The Other White Water 

Payette trumps Boise for river adventurers

The Boise River is the water gem of the city—especially in the summer, when the Fahrenheit is high and locals need a place to cool off. Last year city officials banned drinking on the river. No more carefree sipping, no more dinghies with coolers full of Bud. This year, nature one-upped city officials with high water levels that kept the river closed until just last weekend. But we're in Idaho, where our state song is "Old Man River," our state rodent is the river rat, even the word Idaho is Latin for "Another River over There" (well, unofficially, anyway) and though the Boise is convenient, when the going gets tough, the tough get to the Payette River.

Just beyond Horseshoe Bend on Highway 55, in Banks, rafts skitter into the Payette for floating fun. True, rafting the Payette is a little more adventurous than the Boise, but it shouldn't intimidate—even though it's one of Idaho's famous "wild" rivers.

"It's a great way to beat the heat," says Phil Light, manager of Bear Valley River Company, a rafting company in Horseshoe Bend. "I would say the experience on the Payette is more enjoyable [than on the Boise]; there is everything up here—easy stretches, moderate stretches and very difficult places as well. You have a broader perspective on the whole whitewater thing."

Light has been with the company for nine years. He's been kayaking and rafting for 10, and that's why he's in charge. But he assures that almost anyone who can float the Boise can also float the Payette. "On the easier stretch of the river, we take families, kids as young as 4, people as old as 80," he says.

Rapids are classified in one of six categories. Class I is flat water; Class II has waves starting to form with stronger currents; Class III has bigger waves but not too many holes to avoid; Class IV is consistent Class III with longer rapids and requires maneuvering your craft around objects; Class V is pretty much constant Class IV with the highest rated rapids that are usually navigated in a kayak; Class VI is virtually unrunable except for experts under optimal conditions.

The stretch on the Payette most favored by outfitters for popular trips is predominantly Class II and III rapids. The North Fork of the Payette from Smiths Ferry to Banks is mostly Class V rapids and outfitters don't run them.

Anne Long, office manager of Cascade Rafting Company, agrees with Light. "Payette River trips are good for everyone," Long says. "The Class II and III are wonderful trips for families." Cascade is in their 21st season on the Payette, they were the first and they are the largest company. They offer full- and half-day trips on easy and more difficult sections.

"Many who have done rafting before look for the more adventurous trips," she says of the rafting options. "There is always the possibility of falling out of the raft. It doesn't happen often, but if they aren't interested in that, we advise them to choose a different section."

So it sounds like the perfect alternative, but don't expect the Payette to turn into the traffic jam that is the Boise. "I don't think the Boise being closed has any effect on the Payette," says Long, "The river is a different character."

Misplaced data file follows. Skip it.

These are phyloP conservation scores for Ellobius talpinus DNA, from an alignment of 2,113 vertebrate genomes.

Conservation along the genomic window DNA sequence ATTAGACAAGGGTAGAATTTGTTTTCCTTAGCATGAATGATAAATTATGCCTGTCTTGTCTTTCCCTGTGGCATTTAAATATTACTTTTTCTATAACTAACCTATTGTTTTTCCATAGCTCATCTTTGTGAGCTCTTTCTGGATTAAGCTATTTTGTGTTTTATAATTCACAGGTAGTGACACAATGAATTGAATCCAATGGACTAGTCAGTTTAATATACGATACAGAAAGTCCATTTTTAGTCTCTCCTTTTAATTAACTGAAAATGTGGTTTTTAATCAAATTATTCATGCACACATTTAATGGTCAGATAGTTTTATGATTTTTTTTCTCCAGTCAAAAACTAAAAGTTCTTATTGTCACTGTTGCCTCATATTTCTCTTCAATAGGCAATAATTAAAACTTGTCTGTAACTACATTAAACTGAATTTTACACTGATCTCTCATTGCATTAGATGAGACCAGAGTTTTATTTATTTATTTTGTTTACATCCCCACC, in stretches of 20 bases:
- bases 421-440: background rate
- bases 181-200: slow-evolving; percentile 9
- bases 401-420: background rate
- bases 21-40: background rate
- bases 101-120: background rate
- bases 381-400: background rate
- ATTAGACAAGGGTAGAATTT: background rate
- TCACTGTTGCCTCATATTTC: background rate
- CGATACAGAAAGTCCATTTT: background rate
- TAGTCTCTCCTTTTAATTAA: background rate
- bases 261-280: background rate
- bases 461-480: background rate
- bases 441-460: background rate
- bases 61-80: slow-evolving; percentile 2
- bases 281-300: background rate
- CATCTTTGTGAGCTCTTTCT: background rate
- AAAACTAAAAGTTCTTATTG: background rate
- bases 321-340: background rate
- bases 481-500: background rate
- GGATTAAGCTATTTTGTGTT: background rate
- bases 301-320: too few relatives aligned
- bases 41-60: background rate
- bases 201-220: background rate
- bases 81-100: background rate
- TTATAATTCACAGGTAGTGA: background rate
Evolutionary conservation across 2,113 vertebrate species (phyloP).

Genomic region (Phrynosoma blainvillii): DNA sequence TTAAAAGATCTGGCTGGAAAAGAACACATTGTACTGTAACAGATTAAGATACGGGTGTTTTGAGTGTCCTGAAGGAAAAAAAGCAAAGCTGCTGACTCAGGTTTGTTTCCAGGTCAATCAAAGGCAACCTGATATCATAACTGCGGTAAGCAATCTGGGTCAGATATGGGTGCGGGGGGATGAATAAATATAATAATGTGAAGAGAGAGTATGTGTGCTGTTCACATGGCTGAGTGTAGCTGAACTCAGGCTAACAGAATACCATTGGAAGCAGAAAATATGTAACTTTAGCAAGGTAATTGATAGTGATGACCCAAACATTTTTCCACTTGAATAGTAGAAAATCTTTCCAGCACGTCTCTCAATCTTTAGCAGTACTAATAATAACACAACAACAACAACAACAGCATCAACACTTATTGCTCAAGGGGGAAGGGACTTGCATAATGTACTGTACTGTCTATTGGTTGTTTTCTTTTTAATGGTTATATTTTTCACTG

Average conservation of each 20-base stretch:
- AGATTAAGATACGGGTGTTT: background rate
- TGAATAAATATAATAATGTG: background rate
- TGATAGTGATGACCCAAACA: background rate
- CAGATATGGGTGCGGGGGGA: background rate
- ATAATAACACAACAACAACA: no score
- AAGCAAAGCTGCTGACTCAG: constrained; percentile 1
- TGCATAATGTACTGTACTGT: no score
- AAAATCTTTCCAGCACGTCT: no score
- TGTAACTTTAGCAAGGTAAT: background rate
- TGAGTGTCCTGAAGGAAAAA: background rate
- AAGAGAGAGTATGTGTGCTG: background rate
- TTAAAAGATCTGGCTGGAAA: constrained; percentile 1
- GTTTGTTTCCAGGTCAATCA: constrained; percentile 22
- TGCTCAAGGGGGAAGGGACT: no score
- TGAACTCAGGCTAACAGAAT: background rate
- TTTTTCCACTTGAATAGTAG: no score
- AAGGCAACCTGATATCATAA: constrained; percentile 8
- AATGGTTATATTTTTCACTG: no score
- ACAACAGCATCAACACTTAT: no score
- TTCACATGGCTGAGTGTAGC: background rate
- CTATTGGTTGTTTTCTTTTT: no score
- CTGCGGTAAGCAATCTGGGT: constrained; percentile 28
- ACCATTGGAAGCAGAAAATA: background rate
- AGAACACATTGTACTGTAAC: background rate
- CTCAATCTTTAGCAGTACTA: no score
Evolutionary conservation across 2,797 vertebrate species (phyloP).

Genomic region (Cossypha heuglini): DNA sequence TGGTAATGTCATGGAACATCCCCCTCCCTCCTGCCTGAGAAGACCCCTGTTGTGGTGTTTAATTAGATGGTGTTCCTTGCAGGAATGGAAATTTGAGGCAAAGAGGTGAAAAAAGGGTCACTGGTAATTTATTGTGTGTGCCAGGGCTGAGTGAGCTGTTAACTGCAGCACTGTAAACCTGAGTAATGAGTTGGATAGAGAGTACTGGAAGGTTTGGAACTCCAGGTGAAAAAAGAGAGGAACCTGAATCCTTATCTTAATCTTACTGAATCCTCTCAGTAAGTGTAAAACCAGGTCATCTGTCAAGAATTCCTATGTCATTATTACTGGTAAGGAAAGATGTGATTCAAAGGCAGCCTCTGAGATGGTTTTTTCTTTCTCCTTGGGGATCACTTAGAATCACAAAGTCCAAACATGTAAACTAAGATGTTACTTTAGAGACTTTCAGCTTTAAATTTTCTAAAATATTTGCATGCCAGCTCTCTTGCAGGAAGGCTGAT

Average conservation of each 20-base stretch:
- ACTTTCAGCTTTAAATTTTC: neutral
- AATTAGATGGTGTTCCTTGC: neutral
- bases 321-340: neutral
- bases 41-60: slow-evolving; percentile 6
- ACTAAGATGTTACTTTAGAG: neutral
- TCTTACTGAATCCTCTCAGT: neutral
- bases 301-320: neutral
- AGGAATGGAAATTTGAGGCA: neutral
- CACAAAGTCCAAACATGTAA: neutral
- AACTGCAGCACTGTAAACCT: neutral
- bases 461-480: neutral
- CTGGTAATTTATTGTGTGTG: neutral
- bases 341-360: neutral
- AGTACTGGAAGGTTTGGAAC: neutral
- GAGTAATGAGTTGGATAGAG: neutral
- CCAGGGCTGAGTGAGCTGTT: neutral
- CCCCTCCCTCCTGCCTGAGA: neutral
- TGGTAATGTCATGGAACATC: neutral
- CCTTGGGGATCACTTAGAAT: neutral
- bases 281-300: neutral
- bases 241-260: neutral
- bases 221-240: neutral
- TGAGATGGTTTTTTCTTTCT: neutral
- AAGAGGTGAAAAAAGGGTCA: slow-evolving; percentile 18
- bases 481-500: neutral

Long says that in comparing differences and similarities between the rivers, the Payette is quite different from the Boise for several reasons. For one, even the milder sections of the Payette have whitewater. For two, there are fewer people out on their own, tubing or swimming or boogie boarding.

"There are a lot of recreational river users who do rent rafts and go down. For the most part they are on the Main [Class II]," says Long. "It is a friendly and forgiving section; the consequences are pretty limited because the river bed is pretty deep. It's a great place for learning how to kayak, though I wouldn't recommend someone with no experience give it a try."

And for three, outfitters generally don't allow any alcohol on their trips. Oh, wait ... maybe that's not a difference. But the reason why is disparate—safety. Alcohol and the river don't mix, which may have been Boise officials' underlying reason for banning imbibing, though much of the anti-alcohol campaign focused on floaters' rowdiness (and frequent nudity).

This season, the Payette has two distinct advantages over the Boise. First, it holds a lot more water, so hazards such as downed trees do not present the same safety concern such debris does in the Boise River. Second, this is going to be a stellar season for the Payette.

"A lot of people are asking about the water level," Long says. "The high water on the Boise has worried people that it's high everywhere, but that's not the case on the Payette." The Boise River's water level is controlled by the hydro guys at Lucky Peak reservoir. Not so on the Payette. Though the Payette's water level was unusually higher for a short while in May and early June, it's now back to normal summer levels. And the forecast is great since all the reservoirs are full, promising rafters a lengthy season well into September.

And according to Long, September is a great time to raft. "We usually get some nice fall days," she says. "And it may not be a time people think of for rafting, but it really works out great."

Not that you should wait until September to try it, but maybe this is the year to try your paddle on new waters.

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